The Gilroy Garlic Festival in Gilroy, CA inspired me to get home and try out some of the fresh garlic I purchased from the show. This Mediterranean style dish features garlic throughout. The first step is to trim the lamb chop of excess fat, if necessary, and to clean the rib bones for presentation after grilling. The second step is to make the garlic infused marinade. I’m emulsifying the garlic in a egg and olive oil mixture, similar to a loose aioli.
The Lamb Rack Marinade
Lamb Rack Marinade
- 1 Egg, whole
- 2 tbsp Wine, white
- 2 1/2 tbsp Garlic, fresh minced
- 1 1/2 tbsp Rosemary, fresh
- 1/2 cup Oil, olive
Add the first four ingredients to a food processor or a blender. While the machine is running, add a very think stream of olive oil and emulsify the mixture.
In a 1 gallon Ziplock freezer bag or small container add the prepped lamb rack and the marinade. Let marinate for 24 hrs, turning the bag or rack often to evenly coat.
The Ragout of Fresh Vegetables
The ragout of fresh vegetables can be the artichoke, olives and oven-dried tomato as it is here, but you can use some of you favorites to substitute. In this recipe I’ve roughly chopped up the vegetables, but afterwards I thought they might look better just leaving them halved. Experiment to see what you like. The sauce, which begins with a mirepoix, is really more of a nage or court bullion (wine/chicken broth with lemon) to hold the artichoke, olives and oven-dried tomato.
Ragout of Grilled Artichokes & Oven Dried Tomatoes
- 1/2 cup olive oil
- 1/2 cup white onion chopped
- 1/2 cup carrot brunoise or small dice
- 2 ribs of celery brunoise or small dice
- 2 bay leaves
- 1/4 cup garlic minced
- 1/2 tsp red pepper flake
- 1/4 tsp lemon juice
- 1/2 cup white wine
- 1 cup chicken stock
- salt and pepper to taste
- 1 1/2 cup grilled artichoke hearts roughly chopped or chopped in half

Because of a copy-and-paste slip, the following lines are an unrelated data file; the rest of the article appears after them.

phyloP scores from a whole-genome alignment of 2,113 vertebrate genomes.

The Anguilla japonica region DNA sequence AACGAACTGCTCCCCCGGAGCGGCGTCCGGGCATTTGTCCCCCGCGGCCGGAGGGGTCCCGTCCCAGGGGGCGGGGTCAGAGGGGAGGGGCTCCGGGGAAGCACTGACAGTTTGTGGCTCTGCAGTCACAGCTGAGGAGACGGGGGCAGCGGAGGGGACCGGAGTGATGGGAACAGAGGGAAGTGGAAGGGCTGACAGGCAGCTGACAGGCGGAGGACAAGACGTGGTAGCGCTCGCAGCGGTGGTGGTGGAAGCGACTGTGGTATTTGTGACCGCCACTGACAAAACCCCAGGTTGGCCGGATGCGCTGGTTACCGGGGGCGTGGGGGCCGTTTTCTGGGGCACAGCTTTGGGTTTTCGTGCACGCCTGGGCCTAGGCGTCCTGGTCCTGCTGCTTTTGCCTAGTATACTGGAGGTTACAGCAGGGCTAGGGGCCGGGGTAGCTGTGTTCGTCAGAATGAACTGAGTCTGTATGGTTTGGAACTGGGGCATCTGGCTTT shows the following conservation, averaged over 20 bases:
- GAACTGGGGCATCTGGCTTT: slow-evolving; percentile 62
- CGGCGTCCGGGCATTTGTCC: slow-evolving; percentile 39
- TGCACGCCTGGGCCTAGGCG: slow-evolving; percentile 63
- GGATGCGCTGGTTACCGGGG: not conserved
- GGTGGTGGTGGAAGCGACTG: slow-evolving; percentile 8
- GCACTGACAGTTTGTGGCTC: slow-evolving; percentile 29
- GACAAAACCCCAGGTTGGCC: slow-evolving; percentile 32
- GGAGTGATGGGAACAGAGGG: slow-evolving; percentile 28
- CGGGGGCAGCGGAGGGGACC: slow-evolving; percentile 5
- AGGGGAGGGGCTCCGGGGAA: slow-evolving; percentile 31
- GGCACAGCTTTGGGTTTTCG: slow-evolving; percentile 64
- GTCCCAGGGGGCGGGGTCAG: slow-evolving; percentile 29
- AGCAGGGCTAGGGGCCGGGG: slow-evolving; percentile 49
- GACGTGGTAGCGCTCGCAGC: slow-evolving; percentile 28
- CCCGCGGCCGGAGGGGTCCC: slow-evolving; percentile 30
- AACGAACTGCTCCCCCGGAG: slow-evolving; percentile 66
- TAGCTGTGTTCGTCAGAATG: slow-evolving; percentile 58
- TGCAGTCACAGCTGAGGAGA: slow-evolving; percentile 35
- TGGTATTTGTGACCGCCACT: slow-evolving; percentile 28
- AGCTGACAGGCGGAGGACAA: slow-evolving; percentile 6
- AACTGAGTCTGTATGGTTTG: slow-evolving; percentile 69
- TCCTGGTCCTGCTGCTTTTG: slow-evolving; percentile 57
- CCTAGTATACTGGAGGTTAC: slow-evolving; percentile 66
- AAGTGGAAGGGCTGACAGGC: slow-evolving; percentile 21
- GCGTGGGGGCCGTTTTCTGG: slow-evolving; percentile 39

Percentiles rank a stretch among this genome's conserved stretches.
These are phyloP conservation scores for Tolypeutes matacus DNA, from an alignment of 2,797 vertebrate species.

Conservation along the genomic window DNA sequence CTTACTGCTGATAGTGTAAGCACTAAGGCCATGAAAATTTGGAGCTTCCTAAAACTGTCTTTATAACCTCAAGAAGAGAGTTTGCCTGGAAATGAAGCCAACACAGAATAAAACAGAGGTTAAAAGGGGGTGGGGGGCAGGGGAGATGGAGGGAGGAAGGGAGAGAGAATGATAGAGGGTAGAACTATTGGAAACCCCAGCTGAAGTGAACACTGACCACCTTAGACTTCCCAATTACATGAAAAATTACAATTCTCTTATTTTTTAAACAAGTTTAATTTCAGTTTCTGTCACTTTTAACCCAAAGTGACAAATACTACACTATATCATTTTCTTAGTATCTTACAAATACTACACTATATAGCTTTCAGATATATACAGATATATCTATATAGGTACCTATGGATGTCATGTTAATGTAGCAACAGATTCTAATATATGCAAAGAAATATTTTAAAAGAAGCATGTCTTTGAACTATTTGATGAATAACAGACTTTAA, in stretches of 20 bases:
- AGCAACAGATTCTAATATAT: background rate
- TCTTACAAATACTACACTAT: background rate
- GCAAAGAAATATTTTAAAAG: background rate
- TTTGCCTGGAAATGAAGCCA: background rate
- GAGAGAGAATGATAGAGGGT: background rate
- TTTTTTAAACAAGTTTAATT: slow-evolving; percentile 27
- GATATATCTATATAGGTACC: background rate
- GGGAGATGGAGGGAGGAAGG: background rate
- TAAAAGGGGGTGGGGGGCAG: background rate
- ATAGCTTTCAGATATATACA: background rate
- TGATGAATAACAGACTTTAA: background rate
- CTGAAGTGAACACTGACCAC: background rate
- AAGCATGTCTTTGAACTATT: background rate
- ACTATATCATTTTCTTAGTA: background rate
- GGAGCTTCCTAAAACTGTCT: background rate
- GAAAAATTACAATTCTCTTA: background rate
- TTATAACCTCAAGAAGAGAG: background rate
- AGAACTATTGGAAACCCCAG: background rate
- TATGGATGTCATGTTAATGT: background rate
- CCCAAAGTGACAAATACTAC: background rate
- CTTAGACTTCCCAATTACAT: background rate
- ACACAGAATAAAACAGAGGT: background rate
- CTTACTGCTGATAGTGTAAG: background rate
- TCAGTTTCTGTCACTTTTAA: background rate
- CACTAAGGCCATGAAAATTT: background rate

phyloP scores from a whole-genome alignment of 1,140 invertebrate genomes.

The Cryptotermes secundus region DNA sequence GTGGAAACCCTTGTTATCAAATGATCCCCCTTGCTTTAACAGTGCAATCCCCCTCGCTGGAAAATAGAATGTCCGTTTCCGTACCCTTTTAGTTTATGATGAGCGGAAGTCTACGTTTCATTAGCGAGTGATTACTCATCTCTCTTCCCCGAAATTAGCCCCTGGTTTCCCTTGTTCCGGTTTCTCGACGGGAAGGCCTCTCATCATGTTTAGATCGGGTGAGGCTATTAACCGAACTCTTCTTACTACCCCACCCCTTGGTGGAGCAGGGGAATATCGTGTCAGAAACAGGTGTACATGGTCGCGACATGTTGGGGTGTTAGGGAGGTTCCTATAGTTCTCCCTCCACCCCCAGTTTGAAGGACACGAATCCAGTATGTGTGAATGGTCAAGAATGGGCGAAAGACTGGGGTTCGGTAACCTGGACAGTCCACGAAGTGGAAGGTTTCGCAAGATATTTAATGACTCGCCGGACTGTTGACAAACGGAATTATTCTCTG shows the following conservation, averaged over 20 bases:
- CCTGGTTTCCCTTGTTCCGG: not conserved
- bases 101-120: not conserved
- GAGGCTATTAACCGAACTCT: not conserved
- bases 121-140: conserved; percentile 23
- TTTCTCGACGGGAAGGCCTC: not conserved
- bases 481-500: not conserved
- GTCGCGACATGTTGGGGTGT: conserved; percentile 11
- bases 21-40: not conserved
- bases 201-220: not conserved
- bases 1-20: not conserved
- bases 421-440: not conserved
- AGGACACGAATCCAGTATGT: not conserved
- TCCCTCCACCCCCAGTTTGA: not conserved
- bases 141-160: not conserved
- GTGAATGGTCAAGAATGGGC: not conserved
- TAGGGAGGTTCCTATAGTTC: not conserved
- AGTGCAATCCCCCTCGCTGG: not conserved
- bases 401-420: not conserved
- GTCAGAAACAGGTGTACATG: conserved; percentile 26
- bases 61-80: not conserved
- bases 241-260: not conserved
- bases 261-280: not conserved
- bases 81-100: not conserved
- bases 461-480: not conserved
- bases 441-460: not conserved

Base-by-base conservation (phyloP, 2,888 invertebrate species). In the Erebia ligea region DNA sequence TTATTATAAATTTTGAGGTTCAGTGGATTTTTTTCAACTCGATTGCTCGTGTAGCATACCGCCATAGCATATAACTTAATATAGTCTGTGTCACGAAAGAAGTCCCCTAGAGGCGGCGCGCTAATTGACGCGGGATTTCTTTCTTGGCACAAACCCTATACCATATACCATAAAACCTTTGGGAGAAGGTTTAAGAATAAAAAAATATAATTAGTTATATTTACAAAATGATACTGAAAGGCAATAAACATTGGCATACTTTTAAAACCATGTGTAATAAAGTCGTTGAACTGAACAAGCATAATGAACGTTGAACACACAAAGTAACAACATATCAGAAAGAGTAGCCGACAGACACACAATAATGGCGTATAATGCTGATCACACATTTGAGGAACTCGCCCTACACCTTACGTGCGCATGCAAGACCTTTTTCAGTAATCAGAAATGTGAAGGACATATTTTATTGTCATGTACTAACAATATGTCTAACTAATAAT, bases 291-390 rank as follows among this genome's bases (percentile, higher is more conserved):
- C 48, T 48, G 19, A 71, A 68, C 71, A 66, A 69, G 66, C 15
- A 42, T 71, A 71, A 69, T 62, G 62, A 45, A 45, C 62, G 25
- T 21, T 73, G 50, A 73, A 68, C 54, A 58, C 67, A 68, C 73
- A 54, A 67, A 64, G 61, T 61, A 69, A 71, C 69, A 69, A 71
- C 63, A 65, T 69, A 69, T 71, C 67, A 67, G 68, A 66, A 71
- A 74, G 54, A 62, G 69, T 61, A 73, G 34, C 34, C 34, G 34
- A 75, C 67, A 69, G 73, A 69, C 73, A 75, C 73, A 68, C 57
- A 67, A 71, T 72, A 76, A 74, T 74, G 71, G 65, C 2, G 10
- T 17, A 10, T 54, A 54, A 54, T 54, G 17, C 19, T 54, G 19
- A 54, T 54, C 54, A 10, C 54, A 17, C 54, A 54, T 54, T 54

- 1/2 cup oven-dried tomatoes
- 1/2 cup Kalamata olives pitted, sliced in half
- 1/4 cup of fresh thyme or lemon thyme chopped
- 1 tbsp fresh rosemary minced
- 2 tbsp fresh parsley minced
In a medium pot or deep sauce pan, add the olive oil over medium heat. Once the oil has become hot add the onion, carrot, celery and bay leaf. Sauté until the vegetables are soft. Add the garlic, red pepper flake and sauté for an additional 5-8 minutes until the garlic is fragrant. Deglaze the pan with white wine and lemon juice. After about 5 minutes, when the wine has mostly cooked off, add the chicken stock. Reduce the heat to simmer, cover and let steep for 10 minutes, reserve. Right before you need the Ragout, add the roughly chopped artichoke hearts, oven dried tomato, Kalamata olives, fresh thyme, fresh rosemary, fresh parsley and heat through.
A word about grilling and the Maillard reaction (searing meat over high heat to gain a flavorful/caramelized crust). There has been a lot of talk about the benefits of reverse searing vs. direct searing. Both types of searing techniques help the cook get a large piece of meat ready for service quickly. Reverse searing cooks the meat slowly at a low temperature and then holds it just below done until you need it. This is basically the technique utilized in sous vide cooking as well. Once you are nearly ready to serve your guests, you quickly sear the meat to give it that tasty crust. Direct searing, on the other hand, is the opposite, in which you first sear the meat and then later heat it through in an oven to finish. As a professional cook I’ve had to master both techniques. It is really up to you to determine which gives you a better result. Beginning cooks sometimes prefer the reverse searing if they’ve burned something using direct searing. Some believe switching up techniques makes the process a little easier. The way I see it, you are either going to burn the meat or you are not.
In this case, I’m using direct searing. Remove the the lamb rack from the marinade and sear the lamb rack over high heat on your grill. Turn the rack often to char and caramelize for complete coverage. Sometimes I will hold the rack on its end over the grill with a pair of tongs. Once the lamb rack is fully marked, I will reserve it on a sheet pan until I need it for service. I preheat my oven to 400 degrees and when I’m ready I will finish the lamb rack off by reaching an internal temperature of 130 degrees (medium rare) with an instant-read meat thermometer.
Wine pairing for grilled garlic rack of lamb would be a nice Italian Merlot (2005 Falesco Montiano Lazio) or New Zealand Pinot Noir (2014 Ata Rangi Pinot Noir).